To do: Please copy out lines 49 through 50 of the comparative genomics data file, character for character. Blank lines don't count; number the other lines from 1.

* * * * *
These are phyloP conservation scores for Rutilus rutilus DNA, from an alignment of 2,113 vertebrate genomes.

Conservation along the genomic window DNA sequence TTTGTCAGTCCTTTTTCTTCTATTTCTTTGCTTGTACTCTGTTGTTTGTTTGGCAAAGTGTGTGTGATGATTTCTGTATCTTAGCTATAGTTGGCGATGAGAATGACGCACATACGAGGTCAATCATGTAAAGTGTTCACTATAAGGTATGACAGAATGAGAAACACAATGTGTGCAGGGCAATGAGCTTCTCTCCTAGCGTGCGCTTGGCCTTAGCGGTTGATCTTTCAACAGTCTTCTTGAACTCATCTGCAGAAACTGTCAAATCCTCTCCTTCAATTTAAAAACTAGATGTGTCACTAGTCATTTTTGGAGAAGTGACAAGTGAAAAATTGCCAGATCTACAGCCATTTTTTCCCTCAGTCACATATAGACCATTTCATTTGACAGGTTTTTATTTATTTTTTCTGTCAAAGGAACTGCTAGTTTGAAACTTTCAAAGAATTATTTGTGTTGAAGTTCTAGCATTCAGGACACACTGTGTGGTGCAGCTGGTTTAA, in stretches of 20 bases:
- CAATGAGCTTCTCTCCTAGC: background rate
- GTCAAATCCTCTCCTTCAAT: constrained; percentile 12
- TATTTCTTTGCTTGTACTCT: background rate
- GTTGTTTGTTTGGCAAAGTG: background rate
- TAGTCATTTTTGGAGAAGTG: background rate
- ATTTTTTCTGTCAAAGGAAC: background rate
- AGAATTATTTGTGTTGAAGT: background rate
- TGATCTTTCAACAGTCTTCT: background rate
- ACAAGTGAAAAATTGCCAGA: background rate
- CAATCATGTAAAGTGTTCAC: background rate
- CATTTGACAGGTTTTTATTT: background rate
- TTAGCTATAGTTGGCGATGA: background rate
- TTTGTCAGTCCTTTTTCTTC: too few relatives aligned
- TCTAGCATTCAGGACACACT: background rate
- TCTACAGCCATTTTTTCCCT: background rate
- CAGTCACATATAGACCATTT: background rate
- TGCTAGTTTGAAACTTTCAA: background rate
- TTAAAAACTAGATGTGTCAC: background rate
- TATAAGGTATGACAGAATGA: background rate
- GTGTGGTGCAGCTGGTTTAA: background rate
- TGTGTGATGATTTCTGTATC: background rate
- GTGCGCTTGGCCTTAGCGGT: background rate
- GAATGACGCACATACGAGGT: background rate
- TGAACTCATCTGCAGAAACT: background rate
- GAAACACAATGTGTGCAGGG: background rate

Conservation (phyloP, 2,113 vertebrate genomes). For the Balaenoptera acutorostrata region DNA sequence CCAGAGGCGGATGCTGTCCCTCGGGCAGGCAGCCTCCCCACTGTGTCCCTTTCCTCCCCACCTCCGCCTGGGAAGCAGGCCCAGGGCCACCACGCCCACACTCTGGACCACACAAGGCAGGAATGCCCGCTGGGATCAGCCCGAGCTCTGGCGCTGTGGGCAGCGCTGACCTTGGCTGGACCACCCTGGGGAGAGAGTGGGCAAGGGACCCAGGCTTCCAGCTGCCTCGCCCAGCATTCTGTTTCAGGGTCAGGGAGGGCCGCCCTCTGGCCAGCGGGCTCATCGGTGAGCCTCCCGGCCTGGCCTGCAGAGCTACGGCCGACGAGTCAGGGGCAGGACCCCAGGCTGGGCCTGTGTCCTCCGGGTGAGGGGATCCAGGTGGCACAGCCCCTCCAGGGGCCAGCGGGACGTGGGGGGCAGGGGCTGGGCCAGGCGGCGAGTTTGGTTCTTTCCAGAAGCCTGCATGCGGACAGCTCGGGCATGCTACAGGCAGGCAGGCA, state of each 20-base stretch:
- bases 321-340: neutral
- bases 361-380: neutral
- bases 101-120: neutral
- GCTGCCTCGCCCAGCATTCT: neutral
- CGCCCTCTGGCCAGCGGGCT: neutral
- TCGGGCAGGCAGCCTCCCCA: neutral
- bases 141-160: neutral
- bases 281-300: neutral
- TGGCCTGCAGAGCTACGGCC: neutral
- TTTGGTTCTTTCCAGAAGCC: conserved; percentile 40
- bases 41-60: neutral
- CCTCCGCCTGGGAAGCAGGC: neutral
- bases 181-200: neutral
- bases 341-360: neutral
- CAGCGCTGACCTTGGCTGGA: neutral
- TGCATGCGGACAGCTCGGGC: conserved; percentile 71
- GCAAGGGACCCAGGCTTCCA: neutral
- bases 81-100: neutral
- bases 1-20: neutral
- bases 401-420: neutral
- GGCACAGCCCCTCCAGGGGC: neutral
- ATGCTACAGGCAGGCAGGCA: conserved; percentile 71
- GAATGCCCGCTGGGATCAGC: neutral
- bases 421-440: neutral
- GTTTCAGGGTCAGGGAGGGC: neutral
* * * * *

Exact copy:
- GGCACAGCCCCTCCAGGGGC: neutral
- ATGCTACAGGCAGGCAGGCA: conserved; percentile 71